Another of the Prime Minister's constant tendencies in these debates is to speak of French foreign policy towards the canal as if it existed " in vacuo "; as if it were purely a canal situation divorced from the whole Middle East situation. The truth is that France has been bitterly at war with most of the Arab peoples, for they aspire to independence. We have come to recognize in the British Commonwealth of Nations, with the conspicuous exception of Cyprus, that that is an inevitable demand. In point of fact, because of the leadership of the Neo Destour in Tunisia and Morocco, and because of Mendes France, a sane solution has been arrived at in those countries, but in Algeria there has been a continuing situation of war, and Colonel Nasser's propaganda has been directed at inflaming that situation. The foreign policy of the French was directed towards smashing what they regarded as the source of Arab resistance to themselves. I think that is understandable, but I also think that, in totality, French foreign policy in indefensible. It ought not to be the aim of a wise diplomacy to encourage France in a flat refusal to make concessions to the Algerians, or the Arabic peoples. It is contrary to all our own experience in the British Commonwealth of Nations, and it is true that Nasser can inflame that situation. It is also true that France has very systematically piled up the straw into which Nasser can throw the matches, and it is not adequate merely to look at his match-throwing activities and take no notice of the straw-piling activities of France.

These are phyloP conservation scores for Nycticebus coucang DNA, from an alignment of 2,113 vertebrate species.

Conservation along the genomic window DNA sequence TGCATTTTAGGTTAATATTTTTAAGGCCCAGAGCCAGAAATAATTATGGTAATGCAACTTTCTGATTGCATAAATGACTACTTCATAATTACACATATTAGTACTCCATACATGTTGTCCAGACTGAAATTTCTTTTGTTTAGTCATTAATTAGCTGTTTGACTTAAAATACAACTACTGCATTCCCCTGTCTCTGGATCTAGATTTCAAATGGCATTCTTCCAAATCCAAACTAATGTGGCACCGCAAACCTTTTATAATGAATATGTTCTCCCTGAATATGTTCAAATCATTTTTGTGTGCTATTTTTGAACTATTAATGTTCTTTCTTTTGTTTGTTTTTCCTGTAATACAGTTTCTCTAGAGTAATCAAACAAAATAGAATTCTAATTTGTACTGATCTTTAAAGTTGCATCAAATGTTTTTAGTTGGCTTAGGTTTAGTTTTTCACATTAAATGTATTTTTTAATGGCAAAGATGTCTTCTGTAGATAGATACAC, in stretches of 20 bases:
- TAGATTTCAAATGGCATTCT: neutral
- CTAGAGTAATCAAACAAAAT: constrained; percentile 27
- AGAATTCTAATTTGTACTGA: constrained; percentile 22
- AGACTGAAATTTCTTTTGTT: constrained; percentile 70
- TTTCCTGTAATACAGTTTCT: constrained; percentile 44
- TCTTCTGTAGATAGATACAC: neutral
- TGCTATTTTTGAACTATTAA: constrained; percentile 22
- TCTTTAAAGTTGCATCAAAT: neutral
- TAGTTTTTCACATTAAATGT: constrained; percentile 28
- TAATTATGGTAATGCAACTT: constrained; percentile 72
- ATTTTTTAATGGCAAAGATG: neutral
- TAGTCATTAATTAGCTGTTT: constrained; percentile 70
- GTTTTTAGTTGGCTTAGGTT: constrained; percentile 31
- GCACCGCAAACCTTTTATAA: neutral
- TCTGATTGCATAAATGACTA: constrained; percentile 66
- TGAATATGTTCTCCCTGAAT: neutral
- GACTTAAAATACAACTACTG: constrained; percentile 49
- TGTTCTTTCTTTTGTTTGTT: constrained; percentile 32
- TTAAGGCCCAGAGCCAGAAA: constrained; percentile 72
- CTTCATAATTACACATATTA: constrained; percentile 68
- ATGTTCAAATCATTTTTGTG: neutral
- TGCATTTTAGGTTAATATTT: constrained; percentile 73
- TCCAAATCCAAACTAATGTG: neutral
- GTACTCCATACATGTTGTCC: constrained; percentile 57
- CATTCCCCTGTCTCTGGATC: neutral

In my time in the United Kingdom. I had the opportunity of meeting many British generals and service chiefs, and I never found one who believed that in the event of war the Suez Canal would be of the slightest importance, or that anybody could keep it open. That is not, of course, to say that it is not immensely important in peace, but I am speaking at the moment strategically. I did not meet one general who believed that in the event of war anybody could move a gallon of oil from the Middle East. They believed that, if we possessed the Persian oil wells, nothing could stop the Russians from destroying them by atomic warfare; if Russia seized them, nothing could stop us from destroying them from Africa by atomic warfare. The likely situation in the Middle East would be that no one would have the resources of that area in their possession.

The Middle East is vital, not from those narrow considerations which the Prime Minister seems to regard as important, but from other considerations. The Middle East is still the junction of continents. In the strategy of communism, the taking over of both Asia and Africa is envisaged and then, with that flanking movement, bringing down the Western Powers. The Middle East is still the strategic area through which that policy must pass, and, for utterly different reasons from those that existed in the past, the Persian Gulf has become again one of the great strategic areas of the world.

I believe that in this situation we ought to have a diplomacy that is slow to lose patience. We ought to have a diplomacy that looks for a way to be constructive. We ought to have a diplomacy that is not possessive, not anxious to impress and not cherishing inflated ideas of the importance of this country. There is no need for a lot of passionate activism in diplomacy. We also need one which, in relation to Asia, has good manners, is not touchy and does not pursue selfish advantages. Finally, we want one that is not despairing and liable to write off nations as inevitably opposed to us.